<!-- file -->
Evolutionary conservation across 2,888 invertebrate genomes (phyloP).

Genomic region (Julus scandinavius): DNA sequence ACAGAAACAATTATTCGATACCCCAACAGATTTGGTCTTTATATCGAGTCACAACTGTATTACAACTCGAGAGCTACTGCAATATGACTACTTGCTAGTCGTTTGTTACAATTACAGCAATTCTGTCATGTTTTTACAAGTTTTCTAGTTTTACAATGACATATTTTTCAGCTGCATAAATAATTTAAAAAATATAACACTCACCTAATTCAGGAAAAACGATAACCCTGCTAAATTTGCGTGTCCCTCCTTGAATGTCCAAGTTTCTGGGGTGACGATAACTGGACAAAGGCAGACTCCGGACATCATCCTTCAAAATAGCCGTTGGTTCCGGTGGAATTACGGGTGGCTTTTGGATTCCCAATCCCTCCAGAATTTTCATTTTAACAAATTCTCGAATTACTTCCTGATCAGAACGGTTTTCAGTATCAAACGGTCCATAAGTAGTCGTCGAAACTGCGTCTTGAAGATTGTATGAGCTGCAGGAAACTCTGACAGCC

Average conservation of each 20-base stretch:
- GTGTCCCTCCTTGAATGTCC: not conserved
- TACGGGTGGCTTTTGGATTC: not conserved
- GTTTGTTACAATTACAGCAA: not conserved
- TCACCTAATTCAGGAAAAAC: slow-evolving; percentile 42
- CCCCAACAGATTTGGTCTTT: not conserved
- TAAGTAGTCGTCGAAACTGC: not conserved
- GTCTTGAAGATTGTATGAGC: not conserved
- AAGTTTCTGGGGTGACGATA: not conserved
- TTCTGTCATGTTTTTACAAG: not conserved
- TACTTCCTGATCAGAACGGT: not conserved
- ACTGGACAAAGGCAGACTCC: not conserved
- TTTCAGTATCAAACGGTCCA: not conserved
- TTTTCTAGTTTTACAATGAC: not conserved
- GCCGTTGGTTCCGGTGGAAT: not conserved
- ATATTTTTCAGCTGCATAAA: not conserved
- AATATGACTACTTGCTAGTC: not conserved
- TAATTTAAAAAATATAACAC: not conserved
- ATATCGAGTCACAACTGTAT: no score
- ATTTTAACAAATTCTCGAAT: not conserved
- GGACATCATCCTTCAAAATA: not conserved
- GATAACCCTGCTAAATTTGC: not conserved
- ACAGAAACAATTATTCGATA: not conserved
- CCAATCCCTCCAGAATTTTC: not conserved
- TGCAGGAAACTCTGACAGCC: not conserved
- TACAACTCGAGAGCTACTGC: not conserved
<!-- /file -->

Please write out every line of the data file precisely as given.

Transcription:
Evolutionary conservation across 2,888 invertebrate genomes (phyloP).

Genomic region (Julus scandinavius): DNA sequence ACAGAAACAATTATTCGATACCCCAACAGATTTGGTCTTTATATCGAGTCACAACTGTATTACAACTCGAGAGCTACTGCAATATGACTACTTGCTAGTCGTTTGTTACAATTACAGCAATTCTGTCATGTTTTTACAAGTTTTCTAGTTTTACAATGACATATTTTTCAGCTGCATAAATAATTTAAAAAATATAACACTCACCTAATTCAGGAAAAACGATAACCCTGCTAAATTTGCGTGTCCCTCCTTGAATGTCCAAGTTTCTGGGGTGACGATAACTGGACAAAGGCAGACTCCGGACATCATCCTTCAAAATAGCCGTTGGTTCCGGTGGAATTACGGGTGGCTTTTGGATTCCCAATCCCTCCAGAATTTTCATTTTAACAAATTCTCGAATTACTTCCTGATCAGAACGGTTTTCAGTATCAAACGGTCCATAAGTAGTCGTCGAAACTGCGTCTTGAAGATTGTATGAGCTGCAGGAAACTCTGACAGCC

Average conservation of each 20-base stretch:
- GTGTCCCTCCTTGAATGTCC: not conserved
- TACGGGTGGCTTTTGGATTC: not conserved
- GTTTGTTACAATTACAGCAA: not conserved
- TCACCTAATTCAGGAAAAAC: slow-evolving; percentile 42
- CCCCAACAGATTTGGTCTTT: not conserved
- TAAGTAGTCGTCGAAACTGC: not conserved
- GTCTTGAAGATTGTATGAGC: not conserved
- AAGTTTCTGGGGTGACGATA: not conserved
- TTCTGTCATGTTTTTACAAG: not conserved
- TACTTCCTGATCAGAACGGT: not conserved
- ACTGGACAAAGGCAGACTCC: not conserved
- TTTCAGTATCAAACGGTCCA: not conserved
- TTTTCTAGTTTTACAATGAC: not conserved
- GCCGTTGGTTCCGGTGGAAT: not conserved
- ATATTTTTCAGCTGCATAAA: not conserved
- AATATGACTACTTGCTAGTC: not conserved
- TAATTTAAAAAATATAACAC: not conserved
- ATATCGAGTCACAACTGTAT: no score
- ATTTTAACAAATTCTCGAAT: not conserved
- GGACATCATCCTTCAAAATA: not conserved
- GATAACCCTGCTAAATTTGC: not conserved
- ACAGAAACAATTATTCGATA: not conserved
- CCAATCCCTCCAGAATTTTC: not conserved
- TGCAGGAAACTCTGACAGCC: not conserved
- TACAACTCGAGAGCTACTGC: not conserved